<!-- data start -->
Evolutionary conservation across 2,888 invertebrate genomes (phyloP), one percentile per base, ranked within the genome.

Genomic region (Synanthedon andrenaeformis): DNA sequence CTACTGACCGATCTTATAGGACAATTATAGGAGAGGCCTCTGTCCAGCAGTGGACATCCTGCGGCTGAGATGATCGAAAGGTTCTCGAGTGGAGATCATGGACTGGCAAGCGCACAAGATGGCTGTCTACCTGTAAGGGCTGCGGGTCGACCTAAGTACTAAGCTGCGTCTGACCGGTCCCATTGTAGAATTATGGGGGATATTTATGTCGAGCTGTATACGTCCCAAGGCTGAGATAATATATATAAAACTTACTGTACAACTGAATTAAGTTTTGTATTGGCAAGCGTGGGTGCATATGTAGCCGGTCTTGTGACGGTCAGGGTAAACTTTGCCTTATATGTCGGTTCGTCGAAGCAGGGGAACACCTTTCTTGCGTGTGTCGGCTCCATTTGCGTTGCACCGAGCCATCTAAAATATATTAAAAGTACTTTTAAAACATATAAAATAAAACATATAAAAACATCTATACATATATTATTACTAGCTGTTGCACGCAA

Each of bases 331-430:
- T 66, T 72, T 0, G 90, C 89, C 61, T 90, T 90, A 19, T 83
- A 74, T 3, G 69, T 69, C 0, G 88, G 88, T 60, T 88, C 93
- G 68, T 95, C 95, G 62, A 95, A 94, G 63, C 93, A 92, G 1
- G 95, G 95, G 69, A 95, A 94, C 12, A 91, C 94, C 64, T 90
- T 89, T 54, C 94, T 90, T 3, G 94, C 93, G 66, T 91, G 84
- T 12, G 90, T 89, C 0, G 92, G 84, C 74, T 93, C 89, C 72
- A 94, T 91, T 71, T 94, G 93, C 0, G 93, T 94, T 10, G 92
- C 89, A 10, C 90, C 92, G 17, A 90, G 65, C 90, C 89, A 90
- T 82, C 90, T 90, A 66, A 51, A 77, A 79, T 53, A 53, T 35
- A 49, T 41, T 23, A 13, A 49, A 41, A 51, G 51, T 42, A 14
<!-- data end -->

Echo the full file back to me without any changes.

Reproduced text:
Evolutionary conservation across 2,888 invertebrate genomes (phyloP), one percentile per base, ranked within the genome.

Genomic region (Synanthedon andrenaeformis): DNA sequence CTACTGACCGATCTTATAGGACAATTATAGGAGAGGCCTCTGTCCAGCAGTGGACATCCTGCGGCTGAGATGATCGAAAGGTTCTCGAGTGGAGATCATGGACTGGCAAGCGCACAAGATGGCTGTCTACCTGTAAGGGCTGCGGGTCGACCTAAGTACTAAGCTGCGTCTGACCGGTCCCATTGTAGAATTATGGGGGATATTTATGTCGAGCTGTATACGTCCCAAGGCTGAGATAATATATATAAAACTTACTGTACAACTGAATTAAGTTTTGTATTGGCAAGCGTGGGTGCATATGTAGCCGGTCTTGTGACGGTCAGGGTAAACTTTGCCTTATATGTCGGTTCGTCGAAGCAGGGGAACACCTTTCTTGCGTGTGTCGGCTCCATTTGCGTTGCACCGAGCCATCTAAAATATATTAAAAGTACTTTTAAAACATATAAAATAAAACATATAAAAACATCTATACATATATTATTACTAGCTGTTGCACGCAA

Each of bases 331-430:
- T 66, T 72, T 0, G 90, C 89, C 61, T 90, T 90, A 19, T 83
- A 74, T 3, G 69, T 69, C 0, G 88, G 88, T 60, T 88, C 93
- G 68, T 95, C 95, G 62, A 95, A 94, G 63, C 93, A 92, G 1
- G 95, G 95, G 69, A 95, A 94, C 12, A 91, C 94, C 64, T 90
- T 89, T 54, C 94, T 90, T 3, G 94, C 93, G 66, T 91, G 84
- T 12, G 90, T 89, C 0, G 92, G 84, C 74, T 93, C 89, C 72
- A 94, T 91, T 71, T 94, G 93, C 0, G 93, T 94, T 10, G 92
- C 89, A 10, C 90, C 92, G 17, A 90, G 65, C 90, C 89, A 90
- T 82, C 90, T 90, A 66, A 51, A 77, A 79, T 53, A 53, T 35
- A 49, T 41, T 23, A 13, A 49, A 41, A 51, G 51, T 42, A 14